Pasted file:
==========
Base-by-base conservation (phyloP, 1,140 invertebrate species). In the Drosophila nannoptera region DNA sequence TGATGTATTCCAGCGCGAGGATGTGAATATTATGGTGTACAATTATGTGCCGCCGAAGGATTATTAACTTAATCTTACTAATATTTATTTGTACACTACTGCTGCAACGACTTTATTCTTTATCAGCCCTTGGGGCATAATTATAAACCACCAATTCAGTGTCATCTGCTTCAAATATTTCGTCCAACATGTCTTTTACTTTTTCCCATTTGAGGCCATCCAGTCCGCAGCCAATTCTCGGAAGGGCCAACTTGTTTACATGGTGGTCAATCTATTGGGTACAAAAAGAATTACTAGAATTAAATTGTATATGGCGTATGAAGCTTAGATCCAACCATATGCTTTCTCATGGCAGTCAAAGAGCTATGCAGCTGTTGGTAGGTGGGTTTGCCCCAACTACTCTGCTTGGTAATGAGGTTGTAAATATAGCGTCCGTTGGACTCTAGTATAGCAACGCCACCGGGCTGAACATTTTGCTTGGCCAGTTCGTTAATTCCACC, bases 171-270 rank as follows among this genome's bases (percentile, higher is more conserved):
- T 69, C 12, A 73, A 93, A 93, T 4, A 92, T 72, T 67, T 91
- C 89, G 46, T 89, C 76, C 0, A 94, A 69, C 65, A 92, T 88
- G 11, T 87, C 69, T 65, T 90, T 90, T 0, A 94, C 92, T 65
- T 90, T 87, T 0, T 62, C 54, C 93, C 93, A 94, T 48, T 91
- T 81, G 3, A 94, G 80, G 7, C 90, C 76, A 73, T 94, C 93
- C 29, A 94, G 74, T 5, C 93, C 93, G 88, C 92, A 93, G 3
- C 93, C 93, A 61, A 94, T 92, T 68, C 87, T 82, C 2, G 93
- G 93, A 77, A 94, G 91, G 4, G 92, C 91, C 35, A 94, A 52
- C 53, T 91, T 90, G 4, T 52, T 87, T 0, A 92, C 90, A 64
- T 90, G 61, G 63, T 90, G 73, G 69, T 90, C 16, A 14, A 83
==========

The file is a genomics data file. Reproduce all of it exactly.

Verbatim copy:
Base-by-base conservation (phyloP, 1,140 invertebrate species). In the Drosophila nannoptera region DNA sequence TGATGTATTCCAGCGCGAGGATGTGAATATTATGGTGTACAATTATGTGCCGCCGAAGGATTATTAACTTAATCTTACTAATATTTATTTGTACACTACTGCTGCAACGACTTTATTCTTTATCAGCCCTTGGGGCATAATTATAAACCACCAATTCAGTGTCATCTGCTTCAAATATTTCGTCCAACATGTCTTTTACTTTTTCCCATTTGAGGCCATCCAGTCCGCAGCCAATTCTCGGAAGGGCCAACTTGTTTACATGGTGGTCAATCTATTGGGTACAAAAAGAATTACTAGAATTAAATTGTATATGGCGTATGAAGCTTAGATCCAACCATATGCTTTCTCATGGCAGTCAAAGAGCTATGCAGCTGTTGGTAGGTGGGTTTGCCCCAACTACTCTGCTTGGTAATGAGGTTGTAAATATAGCGTCCGTTGGACTCTAGTATAGCAACGCCACCGGGCTGAACATTTTGCTTGGCCAGTTCGTTAATTCCACC, bases 171-270 rank as follows among this genome's bases (percentile, higher is more conserved):
- T 69, C 12, A 73, A 93, A 93, T 4, A 92, T 72, T 67, T 91
- C 89, G 46, T 89, C 76, C 0, A 94, A 69, C 65, A 92, T 88
- G 11, T 87, C 69, T 65, T 90, T 90, T 0, A 94, C 92, T 65
- T 90, T 87, T 0, T 62, C 54, C 93, C 93, A 94, T 48, T 91
- T 81, G 3, A 94, G 80, G 7, C 90, C 76, A 73, T 94, C 93
- C 29, A 94, G 74, T 5, C 93, C 93, G 88, C 92, A 93, G 3
- C 93, C 93, A 61, A 94, T 92, T 68, C 87, T 82, C 2, G 93
- G 93, A 77, A 94, G 91, G 4, G 92, C 91, C 35, A 94, A 52
- C 53, T 91, T 90, G 4, T 52, T 87, T 0, A 92, C 90, A 64
- T 90, G 61, G 63, T 90, G 73, G 69, T 90, C 16, A 14, A 83